Some practical tips for living with a writer

Fantasy author Jane Lindskold has published more than 20 books and dozens of short stories. In her book Writing Tips Take a walkThey cover topics such as doing research, not limiting yourself to certain topics, and scheduling your work time.

“This book is, in many ways, my reaction to the many, many books on writing that promise—it doesn’t hint at it, it exceeds the promise—“Read my book, follow my footsteps, and you will be a bestseller,” and this is for I really betrayed, because that won’t happen,” Lindskold said in episode 471 of A geek’s guide to the galaxy Audio notation. “There is no golden key, there is no single answer, but you can find the answers that are right for you, that work for you, and that in turn will make you become the writer you want to be.”

One memorable section of the book deals with the relationships between writers and non-writers, a topic rarely explored in writing-related books. “I am a writer and I lived with a writer, Roger Zelazny, so I know very well that living with a writer is kind of a strange experience,” says Lindskold. “This person is totally devoted to spending a lot of time alone, digging around where you can’t go until they let you, which includes non-existent people, into places that aren’t exist, and yet they are the people and places that are most important to them, at that specific moment.”

Many relationships with writers suffer because the writer expects their partner to read and appreciate their work. Lindskold thinks this kind of so-called behavior is a big mistake. “If they were living with a senior accountant who spent the whole day putting together a really complicated incorporation agreement, would they then expect that person to go ahead and read the incorporation agreement?” Says.

Another major source of friction is that writers get upset when their partner interrupts their thinking path. Lindskold’s system is always to connect with her husband Jim when she’s thinking of a story. “I felt I owed him permission to ‘Yeah, you can bother me now, I’m just sitting here playing solitaire’ or ‘Please don’t bother me.'” I’m playing solitaire because I’m trying to find a really complicated plot point. “How can the devil know the difference if I don’t tell him?”

Listen to the full interview with Jane Lindskold on episode 471 of A geek’s guide to the galaxy (above), and check out some of the highlights from the discussion below.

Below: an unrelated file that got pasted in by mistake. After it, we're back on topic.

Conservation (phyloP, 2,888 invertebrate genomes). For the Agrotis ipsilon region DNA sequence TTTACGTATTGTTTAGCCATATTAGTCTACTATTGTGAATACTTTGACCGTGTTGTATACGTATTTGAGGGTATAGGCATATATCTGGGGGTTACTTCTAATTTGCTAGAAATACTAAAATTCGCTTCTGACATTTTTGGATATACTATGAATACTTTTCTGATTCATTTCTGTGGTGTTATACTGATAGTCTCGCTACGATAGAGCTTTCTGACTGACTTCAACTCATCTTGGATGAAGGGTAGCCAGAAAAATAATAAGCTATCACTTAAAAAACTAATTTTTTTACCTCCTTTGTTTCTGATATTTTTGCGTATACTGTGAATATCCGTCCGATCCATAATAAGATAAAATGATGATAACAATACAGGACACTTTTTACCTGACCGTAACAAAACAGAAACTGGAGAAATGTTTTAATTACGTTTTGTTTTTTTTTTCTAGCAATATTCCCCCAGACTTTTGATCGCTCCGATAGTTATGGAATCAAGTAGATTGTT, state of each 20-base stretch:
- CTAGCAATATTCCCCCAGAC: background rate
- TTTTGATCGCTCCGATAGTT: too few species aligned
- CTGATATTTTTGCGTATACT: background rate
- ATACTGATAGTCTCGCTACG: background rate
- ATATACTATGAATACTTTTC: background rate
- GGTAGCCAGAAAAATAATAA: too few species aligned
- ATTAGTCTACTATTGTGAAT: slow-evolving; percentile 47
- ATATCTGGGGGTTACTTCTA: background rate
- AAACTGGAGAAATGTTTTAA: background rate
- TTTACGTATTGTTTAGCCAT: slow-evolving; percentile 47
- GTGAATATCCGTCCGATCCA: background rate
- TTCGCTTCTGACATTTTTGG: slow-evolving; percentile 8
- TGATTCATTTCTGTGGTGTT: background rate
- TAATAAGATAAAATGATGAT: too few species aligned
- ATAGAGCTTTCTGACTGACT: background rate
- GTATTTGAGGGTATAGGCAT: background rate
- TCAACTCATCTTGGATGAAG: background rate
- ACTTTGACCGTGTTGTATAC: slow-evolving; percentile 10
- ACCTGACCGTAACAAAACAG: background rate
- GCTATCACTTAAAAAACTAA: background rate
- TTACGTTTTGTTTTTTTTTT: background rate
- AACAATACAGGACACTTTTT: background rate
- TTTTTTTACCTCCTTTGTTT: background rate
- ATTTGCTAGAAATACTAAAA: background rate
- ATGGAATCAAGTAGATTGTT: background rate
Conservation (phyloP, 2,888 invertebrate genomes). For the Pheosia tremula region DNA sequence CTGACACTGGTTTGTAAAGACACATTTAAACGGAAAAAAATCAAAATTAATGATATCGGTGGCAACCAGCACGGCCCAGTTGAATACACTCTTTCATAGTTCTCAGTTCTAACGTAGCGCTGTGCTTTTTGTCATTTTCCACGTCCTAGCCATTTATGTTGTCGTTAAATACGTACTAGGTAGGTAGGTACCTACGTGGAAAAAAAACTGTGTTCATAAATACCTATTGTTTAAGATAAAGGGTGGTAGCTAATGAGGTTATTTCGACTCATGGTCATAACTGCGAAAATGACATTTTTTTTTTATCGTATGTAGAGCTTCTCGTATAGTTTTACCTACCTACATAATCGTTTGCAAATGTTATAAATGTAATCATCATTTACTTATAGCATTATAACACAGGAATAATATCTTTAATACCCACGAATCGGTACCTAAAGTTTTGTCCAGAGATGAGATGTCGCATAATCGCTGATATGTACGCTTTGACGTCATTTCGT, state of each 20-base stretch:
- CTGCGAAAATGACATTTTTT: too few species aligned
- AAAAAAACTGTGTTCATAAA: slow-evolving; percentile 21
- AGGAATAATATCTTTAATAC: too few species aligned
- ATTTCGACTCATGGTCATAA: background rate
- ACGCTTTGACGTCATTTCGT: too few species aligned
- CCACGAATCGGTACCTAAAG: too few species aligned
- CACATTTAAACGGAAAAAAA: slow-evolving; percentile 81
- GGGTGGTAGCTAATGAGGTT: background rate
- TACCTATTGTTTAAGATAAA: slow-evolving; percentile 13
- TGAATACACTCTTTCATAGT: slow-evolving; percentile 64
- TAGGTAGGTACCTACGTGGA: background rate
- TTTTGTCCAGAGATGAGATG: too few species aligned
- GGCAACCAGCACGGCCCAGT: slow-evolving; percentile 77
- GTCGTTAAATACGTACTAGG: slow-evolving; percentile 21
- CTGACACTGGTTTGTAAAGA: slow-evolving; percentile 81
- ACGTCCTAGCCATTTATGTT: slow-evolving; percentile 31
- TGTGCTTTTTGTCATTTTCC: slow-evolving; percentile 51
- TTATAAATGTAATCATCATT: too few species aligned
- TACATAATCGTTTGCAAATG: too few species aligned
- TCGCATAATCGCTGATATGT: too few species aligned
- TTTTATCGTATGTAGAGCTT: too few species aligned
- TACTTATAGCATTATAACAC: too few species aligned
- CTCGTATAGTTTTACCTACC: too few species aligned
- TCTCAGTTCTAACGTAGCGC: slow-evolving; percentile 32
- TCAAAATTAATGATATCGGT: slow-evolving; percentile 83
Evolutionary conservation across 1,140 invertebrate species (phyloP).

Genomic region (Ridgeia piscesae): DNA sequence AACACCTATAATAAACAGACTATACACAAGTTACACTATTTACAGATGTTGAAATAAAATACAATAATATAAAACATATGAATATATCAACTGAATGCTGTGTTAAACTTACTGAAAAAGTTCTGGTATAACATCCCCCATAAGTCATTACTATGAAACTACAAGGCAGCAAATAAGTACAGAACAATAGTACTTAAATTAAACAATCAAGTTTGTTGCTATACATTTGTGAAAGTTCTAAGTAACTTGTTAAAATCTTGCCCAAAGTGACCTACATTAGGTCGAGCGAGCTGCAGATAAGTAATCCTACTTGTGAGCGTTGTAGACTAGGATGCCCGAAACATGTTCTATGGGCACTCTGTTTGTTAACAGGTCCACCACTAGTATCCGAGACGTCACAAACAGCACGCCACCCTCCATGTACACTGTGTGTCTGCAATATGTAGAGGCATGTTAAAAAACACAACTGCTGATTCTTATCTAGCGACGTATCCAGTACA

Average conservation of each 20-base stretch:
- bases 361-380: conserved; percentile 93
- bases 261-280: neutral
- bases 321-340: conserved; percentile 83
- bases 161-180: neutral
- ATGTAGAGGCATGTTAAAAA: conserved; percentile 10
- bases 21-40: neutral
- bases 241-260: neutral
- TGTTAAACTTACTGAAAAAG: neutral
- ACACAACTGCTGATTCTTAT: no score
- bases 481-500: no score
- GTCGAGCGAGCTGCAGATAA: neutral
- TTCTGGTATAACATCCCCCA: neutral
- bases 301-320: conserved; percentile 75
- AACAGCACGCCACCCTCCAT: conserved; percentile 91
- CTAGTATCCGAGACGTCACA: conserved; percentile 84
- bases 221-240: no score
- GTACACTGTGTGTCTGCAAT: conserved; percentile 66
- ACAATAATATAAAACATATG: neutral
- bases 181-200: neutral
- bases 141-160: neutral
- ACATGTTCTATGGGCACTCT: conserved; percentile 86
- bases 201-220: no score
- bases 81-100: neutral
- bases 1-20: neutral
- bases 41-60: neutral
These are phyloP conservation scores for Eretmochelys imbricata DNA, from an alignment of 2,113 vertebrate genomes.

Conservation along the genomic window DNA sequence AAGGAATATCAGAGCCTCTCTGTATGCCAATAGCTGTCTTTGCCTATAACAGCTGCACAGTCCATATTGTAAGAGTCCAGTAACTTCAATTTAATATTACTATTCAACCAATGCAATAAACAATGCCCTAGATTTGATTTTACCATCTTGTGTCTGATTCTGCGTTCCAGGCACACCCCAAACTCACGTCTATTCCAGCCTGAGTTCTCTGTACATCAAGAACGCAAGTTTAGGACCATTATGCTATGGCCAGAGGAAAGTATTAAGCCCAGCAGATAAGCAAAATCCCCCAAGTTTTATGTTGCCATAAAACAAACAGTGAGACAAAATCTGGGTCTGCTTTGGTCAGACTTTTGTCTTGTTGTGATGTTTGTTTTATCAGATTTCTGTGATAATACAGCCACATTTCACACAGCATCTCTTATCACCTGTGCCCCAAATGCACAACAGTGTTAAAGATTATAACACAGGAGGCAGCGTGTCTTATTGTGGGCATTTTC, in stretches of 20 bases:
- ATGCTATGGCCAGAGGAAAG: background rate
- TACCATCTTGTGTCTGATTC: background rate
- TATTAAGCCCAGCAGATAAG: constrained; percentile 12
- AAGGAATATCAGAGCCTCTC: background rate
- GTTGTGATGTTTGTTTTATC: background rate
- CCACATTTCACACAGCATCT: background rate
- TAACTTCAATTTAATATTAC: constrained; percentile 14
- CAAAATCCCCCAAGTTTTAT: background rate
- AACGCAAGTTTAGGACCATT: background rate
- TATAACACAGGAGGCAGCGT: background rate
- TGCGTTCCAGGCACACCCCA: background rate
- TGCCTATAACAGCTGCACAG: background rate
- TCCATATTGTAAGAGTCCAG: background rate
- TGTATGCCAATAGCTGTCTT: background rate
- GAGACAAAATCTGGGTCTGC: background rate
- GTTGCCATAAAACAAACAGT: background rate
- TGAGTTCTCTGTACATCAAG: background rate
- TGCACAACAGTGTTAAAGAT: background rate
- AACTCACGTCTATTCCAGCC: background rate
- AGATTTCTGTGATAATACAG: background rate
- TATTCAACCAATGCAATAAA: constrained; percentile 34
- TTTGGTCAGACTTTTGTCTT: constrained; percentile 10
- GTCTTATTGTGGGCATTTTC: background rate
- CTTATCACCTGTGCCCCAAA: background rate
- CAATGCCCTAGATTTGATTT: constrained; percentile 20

Jane Lindskold for her short story “Relief”:

“Relief” appeared in Heaven sentEdited by Peter Crowther. I think this was one of the cool requests I saw in a trade magazine. They were looking for stories of angels, and the idea of ​​”relief” came to me. I had to be at the all-faculty meeting. I was a very junior professor, which meant that if I didn’t attend it would reflect badly on me, and if I attended, I wasn’t expected to do anything but be body warm. So I had my portfolio and I had a story idea, and I sat happily scribbling away from a very sad woman who was sincerely contemplating suicide. And I’m pretty sure no one in my department thought I was taking notes about the meeting.”

Jane Lindskold on RPGs:

George RR Martin He was playing the role of an alien, “The Rock”. And I felt in my blood and bones that the rock was going to try to pull something. So I wrote a note to [Carl Keim] saying:[My character] He will consult with the medical department and find some non-hazardous but traceable items on the rock which will be put into the rock food, because I want to be able to trace the rock. …and when, in a scenario or later, the rock fell to the side of the planets and split apart, ready to do whatever outrageous thing I had in mind, I looked at Carl and said, “I turn on the scanners and follow him.” And George was like, You can’t! I’m in a lot of little pieces! Karl simply handed him the letter, and George looked at me and said, “You didn’t!”

Jane Lindskold on Roger Zelazny:

“He loved talking about writing in the abstract, but he didn’t do something like pick up one of my stories and say, ‘You know, if you edit in this way and that way, it’s probably going to sell better.'” It let me know what my vote would be on my own. …I’ve never seen him get more irritated than when I gave a cold story to an anthology, and the anthology editor called and said, “Roger’s name would sell much better, if you put Roger’s name on it. Or put it as a collaborator. Or he could write two paragraphs, that way he’d be Really cooperation. I’ve never seen him more angry before. This person never realized how much he hurt himself in appreciating it.”

Jane Lindskold on archeology:

“There was a case where a flash flood in Arroyo swept an area under some tree roots and exposed a skeleton, and local law enforcement learned that Jim and his crew were working in the area, and they came and said, ‘Can you give your opinion on the age of this particular thing. Do we need to start looking for a killer or not? Jim was with an archaeological orthopedist with him at those digs, and they came out and looked at him, and said, “No, that’s really old.” But then there was a time when Jim was lounging at his house one evening – this was before we got together – and there was a knock on his door. One of his friends, who was hiking in an area outside Albuquerque, came across a skull that looked a bit funny to him, and he brought it to Jim and said, “Old or new?” Jim said, ‘That still has my bone fat in it.’ It’s new. Call the police.'”

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